Parked cars on the narrow roads of a St Neots housing estate could be putting lives at risk after a fire engine met with obstructions on its way to an arson attack.

At 1.40am on Thursday (July 31), firefighters were called to a three-car fire in Bevington Way – part of the Eynesbury Manor development – where the flames were spreading to a nearby block of garages.

But rather than heading straight to the scene of the fire, firefighters had to carefully manoeuvre their vehicle around parked cars, mounting the kerbs to get to the address and put out the flames.

A Cambridgeshire Fire and Rescue Service spokesman said while parked cars had not prevented crews from getting to any incidents, firefighters had previously experienced issues accessing properties on the estate.

Jon Paul Jones, watch commander, said: “This was a car fire that was started deliberately and quickly spread to other nearby cars and garages.

“We got to the incident as quickly as possible, but did encounter some obstructions due to parked vehicles. We would encourage residents to make sure they leave plenty of space when parking, particularly at junctions, to ensure fire engines can manoeuvre safely.”

Gemma Manton, 31, a barber of Bevington Way, said: “People should park in their parking spaces – it is a bit of a nightmare.

“If they did put down yellow lines, where would our visitors park? It is going to make it a bigger nightmare.”

Another Bevington Way resident, who did not wish to be named, said that the parking problem was initially caused by the developer building narrow roads to cram in more houses, and secondly because people wanted to park directly outside of their homes, rather than in allocated spaces which are often in car ports or garage areas.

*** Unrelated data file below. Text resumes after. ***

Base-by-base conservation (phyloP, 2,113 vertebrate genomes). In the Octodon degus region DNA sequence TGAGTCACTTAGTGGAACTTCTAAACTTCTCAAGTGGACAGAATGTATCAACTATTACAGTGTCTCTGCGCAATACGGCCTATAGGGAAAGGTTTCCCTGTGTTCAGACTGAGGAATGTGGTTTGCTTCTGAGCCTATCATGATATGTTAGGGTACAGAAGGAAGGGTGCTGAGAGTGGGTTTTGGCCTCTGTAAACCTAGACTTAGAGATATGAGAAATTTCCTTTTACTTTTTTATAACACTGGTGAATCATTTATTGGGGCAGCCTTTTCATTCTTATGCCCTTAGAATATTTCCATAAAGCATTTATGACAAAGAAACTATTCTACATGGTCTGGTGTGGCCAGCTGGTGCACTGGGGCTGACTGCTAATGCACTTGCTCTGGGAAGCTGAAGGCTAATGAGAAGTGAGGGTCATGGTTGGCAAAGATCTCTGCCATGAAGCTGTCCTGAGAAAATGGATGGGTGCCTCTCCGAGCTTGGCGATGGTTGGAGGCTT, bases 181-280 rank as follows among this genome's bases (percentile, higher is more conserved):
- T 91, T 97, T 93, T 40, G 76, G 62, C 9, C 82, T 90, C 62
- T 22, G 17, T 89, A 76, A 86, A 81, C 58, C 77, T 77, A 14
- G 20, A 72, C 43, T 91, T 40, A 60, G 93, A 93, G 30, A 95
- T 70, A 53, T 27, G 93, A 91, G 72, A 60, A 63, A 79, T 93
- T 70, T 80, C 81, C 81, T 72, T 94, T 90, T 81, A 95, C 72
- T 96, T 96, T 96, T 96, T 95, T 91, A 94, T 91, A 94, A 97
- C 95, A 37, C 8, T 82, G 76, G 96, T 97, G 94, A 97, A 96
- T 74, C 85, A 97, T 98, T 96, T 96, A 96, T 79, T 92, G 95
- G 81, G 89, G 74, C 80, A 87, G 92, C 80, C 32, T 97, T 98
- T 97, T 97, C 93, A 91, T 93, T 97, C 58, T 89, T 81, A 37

He said: “I am extremely angry about it. We always park in the proper place with proper decorum towards the neighbours. When we moved in here we thought everyone would adhere to their own car parking spaces.

“Up until now we haven't had any major issues, but seeing the car in flames and seeing the fire service delayed to get there just because of people's parking has been an eye-opener.

“Double yellow lines might be a good thing in one respect so that people don't park irresponsibly, but we do need to have a bit of give and take when we have events.”

Town councillor Louie Ruck added: “This is something that I have been hugely concerned about for a very long time. It is absolutely ludicrous – the fact that developments are still being built with roads that are narrow with inadequate parking is exacerbating this situation.”

She added that the town's Neighbourhood Plan – which is currently subject to a district-wide consultation – has set out a requirement of one off-road parking space per bedroom, which must not be at the rear of properties, to prevent similar problems in the future.

She added: “Human behaviour has demonstrated that people will park outside of their houses, regardless. What needs to happen is adequate parking – you are talking about people's lives now being endangered.

“I don't know what can be done now. I think it is going to have to be something like double yellow lines.

“Going forward in terms of new development, planning needs to be a lot smarter to allow for this.”

INFORMATION: If you have information about the arson attack, call police on 101, or Crimestoppers, anonymously, on 0800 555111.

What can be done to avoid narrow roads on new estates being blocked by parked cars? Or is it too late for the developments that have already been built? Email your views to editor@huntspost.co.uk.